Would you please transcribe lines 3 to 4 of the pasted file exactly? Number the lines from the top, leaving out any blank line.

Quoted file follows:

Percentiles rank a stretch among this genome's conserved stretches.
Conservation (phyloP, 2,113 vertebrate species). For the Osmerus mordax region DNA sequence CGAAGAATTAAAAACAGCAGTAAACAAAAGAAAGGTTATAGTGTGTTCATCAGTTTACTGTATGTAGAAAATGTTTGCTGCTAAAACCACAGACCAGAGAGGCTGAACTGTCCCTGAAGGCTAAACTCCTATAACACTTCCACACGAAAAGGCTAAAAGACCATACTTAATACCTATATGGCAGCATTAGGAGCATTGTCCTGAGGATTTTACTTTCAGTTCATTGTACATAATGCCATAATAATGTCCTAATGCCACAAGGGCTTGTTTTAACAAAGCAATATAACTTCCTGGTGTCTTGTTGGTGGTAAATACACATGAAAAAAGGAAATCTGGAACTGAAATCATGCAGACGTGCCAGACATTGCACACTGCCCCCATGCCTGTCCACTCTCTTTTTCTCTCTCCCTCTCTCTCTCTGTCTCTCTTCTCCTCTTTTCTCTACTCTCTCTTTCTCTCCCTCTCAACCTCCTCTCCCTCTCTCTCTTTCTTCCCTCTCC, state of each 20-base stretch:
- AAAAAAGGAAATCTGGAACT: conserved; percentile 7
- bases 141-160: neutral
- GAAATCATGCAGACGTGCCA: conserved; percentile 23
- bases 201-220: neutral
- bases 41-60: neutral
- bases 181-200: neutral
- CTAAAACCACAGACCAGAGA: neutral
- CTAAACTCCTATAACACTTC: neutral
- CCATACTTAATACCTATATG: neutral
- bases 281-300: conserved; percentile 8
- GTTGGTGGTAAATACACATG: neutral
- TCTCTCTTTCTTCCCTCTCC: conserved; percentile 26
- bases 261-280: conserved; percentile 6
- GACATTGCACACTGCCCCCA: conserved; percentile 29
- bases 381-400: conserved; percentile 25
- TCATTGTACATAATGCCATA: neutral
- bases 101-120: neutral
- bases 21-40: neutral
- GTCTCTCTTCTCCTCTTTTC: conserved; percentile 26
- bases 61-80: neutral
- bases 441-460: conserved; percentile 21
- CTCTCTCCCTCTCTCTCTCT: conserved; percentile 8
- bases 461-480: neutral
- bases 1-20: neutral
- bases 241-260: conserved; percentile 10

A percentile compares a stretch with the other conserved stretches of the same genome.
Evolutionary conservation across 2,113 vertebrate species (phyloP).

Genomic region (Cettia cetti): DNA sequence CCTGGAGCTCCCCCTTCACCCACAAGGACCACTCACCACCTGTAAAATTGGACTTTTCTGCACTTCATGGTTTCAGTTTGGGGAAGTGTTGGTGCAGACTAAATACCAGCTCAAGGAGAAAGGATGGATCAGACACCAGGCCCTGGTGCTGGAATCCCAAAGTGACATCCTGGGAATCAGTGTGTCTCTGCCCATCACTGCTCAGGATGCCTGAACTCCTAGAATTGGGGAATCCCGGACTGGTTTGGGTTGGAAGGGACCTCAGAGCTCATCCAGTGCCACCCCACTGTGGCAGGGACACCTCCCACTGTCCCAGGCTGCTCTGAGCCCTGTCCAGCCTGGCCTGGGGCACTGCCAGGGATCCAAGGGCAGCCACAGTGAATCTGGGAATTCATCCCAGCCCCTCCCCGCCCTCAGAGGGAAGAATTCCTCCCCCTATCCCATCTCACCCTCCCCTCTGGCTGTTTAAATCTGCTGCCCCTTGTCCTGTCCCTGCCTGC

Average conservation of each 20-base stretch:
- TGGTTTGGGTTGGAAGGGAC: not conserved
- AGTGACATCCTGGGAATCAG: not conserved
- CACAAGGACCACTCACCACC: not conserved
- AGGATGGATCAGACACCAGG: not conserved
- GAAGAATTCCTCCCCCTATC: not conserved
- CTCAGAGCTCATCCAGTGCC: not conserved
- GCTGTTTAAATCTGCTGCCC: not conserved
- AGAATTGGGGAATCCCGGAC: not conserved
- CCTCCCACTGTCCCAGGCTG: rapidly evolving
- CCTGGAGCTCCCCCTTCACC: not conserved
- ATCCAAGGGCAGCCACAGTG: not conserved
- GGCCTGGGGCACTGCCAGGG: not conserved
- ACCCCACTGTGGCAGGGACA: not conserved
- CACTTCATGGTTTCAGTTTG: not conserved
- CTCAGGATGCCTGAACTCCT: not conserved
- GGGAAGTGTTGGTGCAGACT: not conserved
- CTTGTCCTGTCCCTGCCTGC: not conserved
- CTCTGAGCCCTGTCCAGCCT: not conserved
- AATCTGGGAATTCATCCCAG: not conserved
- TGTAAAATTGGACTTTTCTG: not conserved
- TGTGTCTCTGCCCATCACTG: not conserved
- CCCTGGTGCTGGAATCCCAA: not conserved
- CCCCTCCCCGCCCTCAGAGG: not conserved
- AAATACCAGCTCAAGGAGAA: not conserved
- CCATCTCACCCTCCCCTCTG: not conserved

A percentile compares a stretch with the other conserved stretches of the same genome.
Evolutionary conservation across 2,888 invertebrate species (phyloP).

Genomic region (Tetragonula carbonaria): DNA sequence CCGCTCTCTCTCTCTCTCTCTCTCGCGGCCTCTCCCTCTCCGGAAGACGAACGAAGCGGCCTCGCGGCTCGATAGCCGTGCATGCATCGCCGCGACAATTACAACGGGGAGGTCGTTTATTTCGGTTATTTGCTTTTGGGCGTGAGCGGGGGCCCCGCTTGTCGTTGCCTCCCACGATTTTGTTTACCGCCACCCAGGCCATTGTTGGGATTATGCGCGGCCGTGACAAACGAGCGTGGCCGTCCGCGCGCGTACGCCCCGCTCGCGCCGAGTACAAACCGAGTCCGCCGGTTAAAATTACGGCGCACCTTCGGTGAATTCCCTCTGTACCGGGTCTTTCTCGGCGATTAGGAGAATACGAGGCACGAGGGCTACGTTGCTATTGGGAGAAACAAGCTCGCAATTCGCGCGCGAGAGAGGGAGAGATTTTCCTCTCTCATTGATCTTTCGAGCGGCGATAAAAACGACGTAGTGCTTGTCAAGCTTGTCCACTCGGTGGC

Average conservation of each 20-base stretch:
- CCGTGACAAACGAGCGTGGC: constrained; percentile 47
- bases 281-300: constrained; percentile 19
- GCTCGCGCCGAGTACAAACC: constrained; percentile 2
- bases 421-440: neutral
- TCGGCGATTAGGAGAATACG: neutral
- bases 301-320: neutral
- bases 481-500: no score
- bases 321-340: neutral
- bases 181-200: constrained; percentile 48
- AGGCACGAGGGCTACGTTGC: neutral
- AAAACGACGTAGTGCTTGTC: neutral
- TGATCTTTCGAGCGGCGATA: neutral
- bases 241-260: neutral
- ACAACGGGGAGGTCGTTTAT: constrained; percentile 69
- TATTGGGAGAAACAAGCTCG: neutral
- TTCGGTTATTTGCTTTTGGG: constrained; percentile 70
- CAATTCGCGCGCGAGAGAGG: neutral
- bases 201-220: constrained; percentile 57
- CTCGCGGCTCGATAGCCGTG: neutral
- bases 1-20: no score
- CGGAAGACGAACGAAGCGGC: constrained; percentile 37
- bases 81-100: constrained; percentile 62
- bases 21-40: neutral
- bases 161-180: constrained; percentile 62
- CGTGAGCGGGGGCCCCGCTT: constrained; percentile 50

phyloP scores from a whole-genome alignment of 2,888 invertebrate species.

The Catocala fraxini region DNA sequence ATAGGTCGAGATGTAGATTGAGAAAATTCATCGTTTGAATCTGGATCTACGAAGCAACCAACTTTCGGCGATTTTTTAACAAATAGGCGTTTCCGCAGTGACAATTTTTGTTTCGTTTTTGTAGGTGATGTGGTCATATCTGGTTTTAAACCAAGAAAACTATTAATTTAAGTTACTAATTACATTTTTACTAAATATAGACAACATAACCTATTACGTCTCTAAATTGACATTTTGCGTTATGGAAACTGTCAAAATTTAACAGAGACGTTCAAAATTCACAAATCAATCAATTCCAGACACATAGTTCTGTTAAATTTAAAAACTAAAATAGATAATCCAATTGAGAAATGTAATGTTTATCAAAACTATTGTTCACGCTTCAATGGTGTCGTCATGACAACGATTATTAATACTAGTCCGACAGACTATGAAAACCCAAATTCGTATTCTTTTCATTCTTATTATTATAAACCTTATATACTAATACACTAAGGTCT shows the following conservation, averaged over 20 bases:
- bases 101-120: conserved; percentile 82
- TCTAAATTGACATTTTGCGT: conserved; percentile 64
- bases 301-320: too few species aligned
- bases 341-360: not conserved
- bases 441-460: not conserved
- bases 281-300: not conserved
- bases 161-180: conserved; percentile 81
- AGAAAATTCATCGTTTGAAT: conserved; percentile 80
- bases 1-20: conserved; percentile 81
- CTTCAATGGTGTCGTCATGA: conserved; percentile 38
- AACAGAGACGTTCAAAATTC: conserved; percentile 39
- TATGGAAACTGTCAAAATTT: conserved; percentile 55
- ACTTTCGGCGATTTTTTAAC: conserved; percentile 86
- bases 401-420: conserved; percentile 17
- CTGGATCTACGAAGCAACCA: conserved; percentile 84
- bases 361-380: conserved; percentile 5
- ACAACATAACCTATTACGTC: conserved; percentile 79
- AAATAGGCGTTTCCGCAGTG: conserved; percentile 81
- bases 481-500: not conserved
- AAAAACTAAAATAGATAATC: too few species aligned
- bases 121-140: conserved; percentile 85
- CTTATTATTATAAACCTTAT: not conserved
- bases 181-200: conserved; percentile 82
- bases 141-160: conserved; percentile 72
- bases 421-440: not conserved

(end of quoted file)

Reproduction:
- AAAAAAGGAAATCTGGAACT: conserved; percentile 7
- bases 141-160: neutral